(What Can I Say?)

Christmas mostly meant books. Hence I found myself at 9 p.m. last night, with the Tinmouth VT temperature already down to -8°F, sitting across from the fire with, yes, no less than 11 new books on the coffee table beside me:

Piracy: The Intellectual Capital Wars from Gutenberg to Gates, by Adrian Johns. An exhaustive and bizarrely detailed look at intellectual capital’s status through the ages, courtesy, what else, a University of Chicago prof. (This is going to be an amazing learning experience for me—and no idea is more basic to tomorrow’s economy, which, like it or not, will be based almost exclusively on intellectual property, not manufacturing.)

Resistance: A Woman’s Journal of Struggle and Defiance in Occupied France, by Agnès Humbert. The first English translation of an extraordinary French war diary published in 1946; I am mesmerized by the moral choices represented by the German occupation of France—what would I have done???????????????? (We all think we are people of great character, but when the crunch comes …)

Verdun, by Jules Romains, 1937. A towering novel about inhumanity … and folly!!!! … in World War I.

Half the Sky: Turning Oppression into Opportunity for Women Worldwide, by Nicholas Kristof and Sheryl WuDunn. More women are killed in any given decade just because they are women (“gendercide,” as the authors call it) than the total number of people killed in all the 20th century’s genocides. This book is the Mother of all Wake-up calls, or should be! (There is a lot of good news here, too, about action being taken by “real people” “on the ground.”)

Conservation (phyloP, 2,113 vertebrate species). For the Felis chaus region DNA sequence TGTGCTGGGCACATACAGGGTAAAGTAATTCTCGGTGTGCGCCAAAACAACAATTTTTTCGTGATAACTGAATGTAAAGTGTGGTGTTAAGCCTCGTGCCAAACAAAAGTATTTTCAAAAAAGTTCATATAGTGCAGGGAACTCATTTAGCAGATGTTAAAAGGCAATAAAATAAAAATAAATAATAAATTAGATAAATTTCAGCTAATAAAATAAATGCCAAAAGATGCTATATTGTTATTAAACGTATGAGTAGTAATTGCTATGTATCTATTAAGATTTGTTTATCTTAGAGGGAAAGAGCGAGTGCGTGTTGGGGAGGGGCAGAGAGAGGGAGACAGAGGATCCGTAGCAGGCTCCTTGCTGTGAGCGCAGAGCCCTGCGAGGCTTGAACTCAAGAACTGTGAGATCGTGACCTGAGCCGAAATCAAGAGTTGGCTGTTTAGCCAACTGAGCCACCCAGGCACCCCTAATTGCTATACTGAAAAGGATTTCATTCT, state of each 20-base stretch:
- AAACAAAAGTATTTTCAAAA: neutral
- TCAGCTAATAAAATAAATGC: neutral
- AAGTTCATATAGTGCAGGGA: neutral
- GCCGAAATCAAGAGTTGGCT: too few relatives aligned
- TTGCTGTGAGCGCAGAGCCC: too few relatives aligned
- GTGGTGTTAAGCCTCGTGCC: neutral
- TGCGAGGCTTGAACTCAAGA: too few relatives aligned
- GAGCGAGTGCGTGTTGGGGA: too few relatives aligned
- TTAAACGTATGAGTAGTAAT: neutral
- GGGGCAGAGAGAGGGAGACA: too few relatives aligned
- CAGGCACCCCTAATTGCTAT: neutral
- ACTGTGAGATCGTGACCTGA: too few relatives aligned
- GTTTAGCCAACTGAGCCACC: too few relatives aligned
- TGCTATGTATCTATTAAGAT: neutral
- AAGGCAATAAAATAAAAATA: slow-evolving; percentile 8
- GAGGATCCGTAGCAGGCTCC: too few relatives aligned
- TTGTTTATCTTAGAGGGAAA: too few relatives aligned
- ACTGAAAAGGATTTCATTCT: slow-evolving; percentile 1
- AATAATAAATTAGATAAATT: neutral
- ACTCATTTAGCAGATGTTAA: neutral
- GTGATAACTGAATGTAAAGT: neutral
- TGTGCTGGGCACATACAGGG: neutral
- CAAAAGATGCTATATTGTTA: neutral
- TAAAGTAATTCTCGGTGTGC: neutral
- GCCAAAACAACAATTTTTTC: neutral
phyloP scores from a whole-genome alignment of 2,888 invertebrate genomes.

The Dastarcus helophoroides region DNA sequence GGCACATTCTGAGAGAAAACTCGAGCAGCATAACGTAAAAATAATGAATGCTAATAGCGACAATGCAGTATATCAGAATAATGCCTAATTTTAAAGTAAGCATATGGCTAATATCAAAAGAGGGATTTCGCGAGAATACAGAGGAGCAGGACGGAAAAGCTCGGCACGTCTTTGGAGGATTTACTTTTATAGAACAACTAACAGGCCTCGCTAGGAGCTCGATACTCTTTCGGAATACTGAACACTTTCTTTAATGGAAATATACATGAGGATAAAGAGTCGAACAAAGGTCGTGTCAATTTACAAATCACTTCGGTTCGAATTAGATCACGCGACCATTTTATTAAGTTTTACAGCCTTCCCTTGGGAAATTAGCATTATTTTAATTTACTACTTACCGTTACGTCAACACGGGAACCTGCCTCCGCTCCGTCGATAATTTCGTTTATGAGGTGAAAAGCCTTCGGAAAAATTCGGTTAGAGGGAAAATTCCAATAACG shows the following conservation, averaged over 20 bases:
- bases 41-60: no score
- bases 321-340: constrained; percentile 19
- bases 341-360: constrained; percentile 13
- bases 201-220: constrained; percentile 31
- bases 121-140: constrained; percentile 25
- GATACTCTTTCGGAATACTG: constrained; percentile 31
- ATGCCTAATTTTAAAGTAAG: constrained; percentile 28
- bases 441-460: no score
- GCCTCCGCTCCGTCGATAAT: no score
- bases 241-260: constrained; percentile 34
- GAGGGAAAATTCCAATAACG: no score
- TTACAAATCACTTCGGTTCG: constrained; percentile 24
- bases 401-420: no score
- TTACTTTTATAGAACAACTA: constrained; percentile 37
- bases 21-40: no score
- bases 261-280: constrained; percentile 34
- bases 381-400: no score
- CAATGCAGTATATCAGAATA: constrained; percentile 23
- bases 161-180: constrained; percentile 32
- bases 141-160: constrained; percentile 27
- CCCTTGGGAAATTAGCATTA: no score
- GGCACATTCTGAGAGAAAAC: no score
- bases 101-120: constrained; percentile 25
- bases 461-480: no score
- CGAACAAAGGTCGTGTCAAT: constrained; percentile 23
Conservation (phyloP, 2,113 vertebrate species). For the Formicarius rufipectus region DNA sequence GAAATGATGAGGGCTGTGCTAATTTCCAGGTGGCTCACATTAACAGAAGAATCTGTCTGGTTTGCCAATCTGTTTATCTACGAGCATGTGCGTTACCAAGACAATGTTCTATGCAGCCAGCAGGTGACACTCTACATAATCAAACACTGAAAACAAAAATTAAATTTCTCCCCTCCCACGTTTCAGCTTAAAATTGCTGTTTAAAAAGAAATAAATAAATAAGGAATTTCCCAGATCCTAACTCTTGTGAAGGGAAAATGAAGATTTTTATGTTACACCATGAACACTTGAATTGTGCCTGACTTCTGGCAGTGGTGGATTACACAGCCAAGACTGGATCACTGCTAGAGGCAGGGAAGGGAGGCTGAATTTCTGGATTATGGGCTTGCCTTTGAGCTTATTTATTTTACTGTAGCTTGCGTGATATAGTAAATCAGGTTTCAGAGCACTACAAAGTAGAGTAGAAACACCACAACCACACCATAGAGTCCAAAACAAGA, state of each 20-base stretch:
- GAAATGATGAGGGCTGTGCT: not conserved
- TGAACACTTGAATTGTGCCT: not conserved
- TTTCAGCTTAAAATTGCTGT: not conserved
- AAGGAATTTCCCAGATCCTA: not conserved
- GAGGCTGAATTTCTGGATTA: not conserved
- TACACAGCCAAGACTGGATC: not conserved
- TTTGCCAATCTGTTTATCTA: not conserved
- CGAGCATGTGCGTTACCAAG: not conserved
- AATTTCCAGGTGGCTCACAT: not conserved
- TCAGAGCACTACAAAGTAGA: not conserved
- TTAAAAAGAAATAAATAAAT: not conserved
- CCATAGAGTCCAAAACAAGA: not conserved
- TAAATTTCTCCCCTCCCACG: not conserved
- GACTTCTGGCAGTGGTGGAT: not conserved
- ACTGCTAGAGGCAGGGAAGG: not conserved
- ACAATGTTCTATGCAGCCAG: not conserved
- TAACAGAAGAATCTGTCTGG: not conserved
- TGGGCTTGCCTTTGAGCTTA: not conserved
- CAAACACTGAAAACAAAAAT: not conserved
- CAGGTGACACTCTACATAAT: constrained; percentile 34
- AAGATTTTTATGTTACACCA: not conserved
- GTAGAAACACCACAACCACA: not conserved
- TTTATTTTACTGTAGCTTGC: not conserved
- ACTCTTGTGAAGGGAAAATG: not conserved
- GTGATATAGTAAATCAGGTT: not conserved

Patton, Montgomery, Rommel: Masters of War, by Terry Brighton. The generals were almost the least of it in this retelling. Virtually every major battlefield decision by the Brits and Yanks was driven by national politics far more than the situation on the ground. (E.g., my beloved Mr. Churchill, and I mean it, squandered God knows how many British boys’ lives to beat the Americans to the punch in North Africa in order to shore up his sagging political fortunes of the moment in the House of Commons.)

The Perils of Peace: America’s Struggle for Survival After Yorktown, by Thomas Fleming. Turning the victory of 1781 into the birthing of a democratic nation was no sure thing—and that’s an understatement. Oh dear, what a mess the real world is! (Life = Muddling through.)

Lyndon Johnson and the American Dream, by Doris Kearns Goodwin. The ultimate biography of perhaps our most politically savvy politician ever—published in 1976. Again, I get off on the political machinations of the real world—incidentally, just about as pervasive in Big Corporate World as on Capitol Hill. (“Politics is life. The rest is details.”—bumper sticker not yet printed, by Tom Peters. “If you don’t ‘do politics,’ you don’t do ‘do.'”—bumper sticker not yet printed, by Tom Peters.)

The Department of Mad Scientists: How DARPA Is Remaking Our World, from the Internet to Artificial Limbs, by Michael Belfiore. Established in 1958 after the Russian Sputnik launch, DARPA has an amazing history, first revealed here, in 2009. And if you don’t think the government has a big role to play in R&D, think again!

7 Deadly Scenarios: A Military Futurist Explores War in the 21st Century, by Andrew Krepinivich. Frightening scenarios not in the least bit farfetched. I am not an alarmist, or at least I don’t think I am, but Detroit should remind us that we most likely ain’t seen nothing yet—be prepared, and don’t imagine that the madness of this past decade is some sort of anomaly!